Another question that the exhibition raises concerns the nature of Saenredam’s adjustments to the pictorial space of his scenes. He often enlarged columns and heightened vaults to create a more imposing impression of interior spaces than those recorded in his composition drawings. Nevertheless, despite all of the emphasis in the catalogue on Saenredam’s systems for creating perspective effects, the question whether he created his works to be seen from a specific vantage point is never raised. In some instances, as, for example, the view across the nave in the Mariakerk, now in Kassel (cat. 16), the spatial effects, created primarily by overlapping of forms and differences in lighting, can be appreciated from virtually any viewing point. On the other hand, the rapidly receding barrel vault in St. Anthony’s Chapel in the St. Janskerk in Utrecht, in the Centraal Museum (cat. 67), only works spatially when the viewer is situated at the proper distance point and directly opposite the vanishing point. That Saenredam consciously created this effect is evident in a comparison with the composition drawing (cat. 66), where the recession of space is far less pronounced. Although answers to these questions may never be found, the Utrecht exhibition invites the viewer to ponder some of the mysteries that still surround this remarkable artist.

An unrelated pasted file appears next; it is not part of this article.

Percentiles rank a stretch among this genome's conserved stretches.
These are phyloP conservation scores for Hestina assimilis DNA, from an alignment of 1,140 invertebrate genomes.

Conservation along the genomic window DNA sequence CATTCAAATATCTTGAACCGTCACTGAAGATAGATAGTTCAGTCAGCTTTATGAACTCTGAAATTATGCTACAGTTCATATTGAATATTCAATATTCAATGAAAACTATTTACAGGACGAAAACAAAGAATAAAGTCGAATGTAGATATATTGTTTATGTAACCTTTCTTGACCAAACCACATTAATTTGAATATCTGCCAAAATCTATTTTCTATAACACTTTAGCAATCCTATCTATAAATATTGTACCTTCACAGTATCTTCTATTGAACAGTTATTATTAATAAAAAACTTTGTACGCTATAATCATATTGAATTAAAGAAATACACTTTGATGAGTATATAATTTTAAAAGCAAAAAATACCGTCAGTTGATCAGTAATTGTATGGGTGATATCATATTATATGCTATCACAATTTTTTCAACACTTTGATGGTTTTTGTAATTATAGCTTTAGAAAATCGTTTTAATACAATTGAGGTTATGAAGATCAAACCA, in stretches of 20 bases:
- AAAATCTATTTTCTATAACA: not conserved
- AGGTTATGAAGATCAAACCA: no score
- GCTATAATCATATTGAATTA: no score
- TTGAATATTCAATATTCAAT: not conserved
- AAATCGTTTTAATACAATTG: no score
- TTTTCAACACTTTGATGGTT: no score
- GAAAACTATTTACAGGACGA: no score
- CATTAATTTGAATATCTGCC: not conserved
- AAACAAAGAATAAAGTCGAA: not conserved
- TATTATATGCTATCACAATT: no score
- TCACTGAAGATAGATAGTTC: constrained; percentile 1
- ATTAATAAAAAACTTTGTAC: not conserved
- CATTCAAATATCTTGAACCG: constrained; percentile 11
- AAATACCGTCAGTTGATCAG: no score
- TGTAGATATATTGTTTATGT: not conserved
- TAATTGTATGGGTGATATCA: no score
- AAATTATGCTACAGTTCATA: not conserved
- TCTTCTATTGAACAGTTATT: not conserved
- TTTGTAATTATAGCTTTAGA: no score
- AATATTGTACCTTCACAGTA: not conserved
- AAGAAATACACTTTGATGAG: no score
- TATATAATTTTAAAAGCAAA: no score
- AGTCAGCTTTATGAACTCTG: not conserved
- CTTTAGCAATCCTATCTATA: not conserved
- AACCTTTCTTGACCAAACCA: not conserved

National Gallery of Art, Washington